Literature, Film, Food, etc.
I charge you deacons, to inspire faithful ministries of service to one another, to the larger community, and to the world. Remind us that the Lord requires us “to act justly and to love mercy and to walk humbly with [our] God” (Mic. 6:8). Teach us to be merciful and to seize new opportunities to worship God with offerings of wealth, time, and ability. Realize that benevolence is a quality of our life in Christ and not merely a matter of financial assistance. Therefore, minister to rich and poor alike, both within and outside the church. Weigh our opportunities for giving and service and use the church’s resources discerningly. Be compassionate to those in need and treat them with dignity and respect; hold in trust all sensitive matters confided to you. Encourage with words that create hope in hearts and with deeds that bring joy into lives. Be prophetic critics of the waste, injustice, and selfishness in our society, and be sensitive counselors to the victims of such evils. Let your lives be above reproach; live as examples of Christ Jesus; look to the interests of others. And in all your ministries help us participate in the renewing of all things even as we anticipate its completion when God’s kingdom comes.
This is the CRC’s official charge to the deacons. Reformed Christians often suffer from being mired in theology and lacking in the exuberant outreach and action that other denominations are known for. I love this document, as it marries Scriptural literacy and Spirit-led activity.
When looking at what happened in the Rwandan genocide, we can conclude despairingly that the nature of humanity is evil–or we can focus on the things that endured: the extraordinary power of the human spirt, the exquisite dignity of some individuals on even the darkest days, and the number of people who helped one another during and after the tragedies in Rwanda simply because it was the right thing to do. It is from a place of hope, of the possibility of rebirth, of retribution, and even of optimism that Rwanda now has a real chance to become one of the developing world’s success stories.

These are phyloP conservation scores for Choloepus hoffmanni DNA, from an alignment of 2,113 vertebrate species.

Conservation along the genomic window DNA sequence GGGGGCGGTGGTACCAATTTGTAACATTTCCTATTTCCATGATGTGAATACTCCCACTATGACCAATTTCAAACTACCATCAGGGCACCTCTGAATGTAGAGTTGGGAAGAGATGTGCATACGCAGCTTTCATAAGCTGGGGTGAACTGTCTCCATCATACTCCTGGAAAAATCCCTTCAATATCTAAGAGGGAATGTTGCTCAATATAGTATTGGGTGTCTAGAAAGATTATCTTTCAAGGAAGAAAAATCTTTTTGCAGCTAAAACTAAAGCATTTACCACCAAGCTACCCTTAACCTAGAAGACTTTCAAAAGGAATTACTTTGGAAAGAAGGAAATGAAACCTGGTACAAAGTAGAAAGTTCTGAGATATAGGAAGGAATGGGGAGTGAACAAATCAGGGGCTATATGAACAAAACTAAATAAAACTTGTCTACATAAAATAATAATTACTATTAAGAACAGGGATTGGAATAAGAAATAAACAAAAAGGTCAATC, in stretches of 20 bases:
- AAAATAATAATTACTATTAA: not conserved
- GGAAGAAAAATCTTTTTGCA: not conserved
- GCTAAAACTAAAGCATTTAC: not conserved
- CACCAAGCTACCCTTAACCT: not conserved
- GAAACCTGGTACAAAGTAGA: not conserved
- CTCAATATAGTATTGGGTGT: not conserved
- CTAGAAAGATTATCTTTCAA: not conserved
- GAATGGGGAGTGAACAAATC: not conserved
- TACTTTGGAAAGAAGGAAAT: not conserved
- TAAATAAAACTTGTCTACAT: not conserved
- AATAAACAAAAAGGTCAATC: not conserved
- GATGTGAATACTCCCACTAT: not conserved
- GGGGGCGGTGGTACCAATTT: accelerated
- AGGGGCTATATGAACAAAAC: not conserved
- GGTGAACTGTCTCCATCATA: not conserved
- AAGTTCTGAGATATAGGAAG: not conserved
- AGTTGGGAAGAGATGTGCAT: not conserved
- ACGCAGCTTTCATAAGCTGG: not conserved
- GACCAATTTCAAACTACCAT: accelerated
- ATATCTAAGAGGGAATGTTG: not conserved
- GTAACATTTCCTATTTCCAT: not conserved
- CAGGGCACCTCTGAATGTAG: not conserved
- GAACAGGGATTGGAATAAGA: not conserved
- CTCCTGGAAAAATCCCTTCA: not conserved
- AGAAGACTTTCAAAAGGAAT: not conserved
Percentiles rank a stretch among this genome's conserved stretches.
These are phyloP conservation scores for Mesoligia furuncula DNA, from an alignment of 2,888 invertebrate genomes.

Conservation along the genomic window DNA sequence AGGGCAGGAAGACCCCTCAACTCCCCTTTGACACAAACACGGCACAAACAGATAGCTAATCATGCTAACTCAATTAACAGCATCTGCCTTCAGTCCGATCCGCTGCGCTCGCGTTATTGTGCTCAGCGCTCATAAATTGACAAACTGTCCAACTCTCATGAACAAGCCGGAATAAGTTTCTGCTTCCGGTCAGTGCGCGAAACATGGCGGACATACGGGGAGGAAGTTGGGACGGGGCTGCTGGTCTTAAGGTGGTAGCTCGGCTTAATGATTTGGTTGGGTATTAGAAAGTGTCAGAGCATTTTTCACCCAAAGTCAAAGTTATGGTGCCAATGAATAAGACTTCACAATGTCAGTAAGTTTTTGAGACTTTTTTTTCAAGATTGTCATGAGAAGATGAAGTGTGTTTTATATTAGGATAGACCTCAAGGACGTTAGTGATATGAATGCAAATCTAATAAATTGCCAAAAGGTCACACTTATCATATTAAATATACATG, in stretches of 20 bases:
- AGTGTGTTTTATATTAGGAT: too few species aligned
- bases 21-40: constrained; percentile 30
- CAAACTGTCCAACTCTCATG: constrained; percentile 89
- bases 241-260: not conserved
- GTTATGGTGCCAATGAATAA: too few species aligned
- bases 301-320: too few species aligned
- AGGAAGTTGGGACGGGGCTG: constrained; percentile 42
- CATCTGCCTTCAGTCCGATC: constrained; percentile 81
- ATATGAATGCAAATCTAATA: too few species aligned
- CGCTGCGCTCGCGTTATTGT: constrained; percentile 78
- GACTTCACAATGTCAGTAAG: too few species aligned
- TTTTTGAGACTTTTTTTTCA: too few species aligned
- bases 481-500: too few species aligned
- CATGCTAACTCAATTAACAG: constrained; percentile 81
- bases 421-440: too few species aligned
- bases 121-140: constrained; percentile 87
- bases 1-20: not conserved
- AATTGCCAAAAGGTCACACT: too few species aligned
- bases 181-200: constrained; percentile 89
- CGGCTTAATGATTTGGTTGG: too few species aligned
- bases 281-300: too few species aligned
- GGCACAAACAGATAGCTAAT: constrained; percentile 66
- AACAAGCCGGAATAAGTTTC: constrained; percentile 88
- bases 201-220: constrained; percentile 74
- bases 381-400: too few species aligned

This book was recommended to me as I started training with United Way of Whatcom County. It helpfully sets the stage of using financial/economic success in tackling poverty and oppression.
Onward, Christian Liberals / Marilynne Robinson
You shall be holy, for I the LORD your God am holy. —Leviticus 19.2
I realize that in attempting to write on the subject of personal holiness, I encounter interference in my mind between my own sense of the life of the soul and understandings that are now pervasive and very little questioned. The phrase “personal holiness,” in what at present is its received sense, suggests a preoccupation with (usually) minor, nameable, and numerable sins and the pious avoidance of them where possible. It suggests a regime of pious behaviors whose object is the advantage of one’s own soul. It suggests also a sense of security concerning final things, which is understood as a virtue, though it is in fact a confidence not claimed even by the Apostle Paul. If this is a view of the matter commonly held by the unchurched and the irreligious, it is nevertheless a fair account of the thought and practice of many who do indeed aspire to personal holiness, or who feel they have achieved it…
Marilynne Robinson is incredible. I read this article every year, which is maybe not often enough. There’s a short list of media that I want to send to everybody ever, and this is in the top five.
In 2015, she and President Obama spoke about faith and hope, how to live with conviction, and other stuff.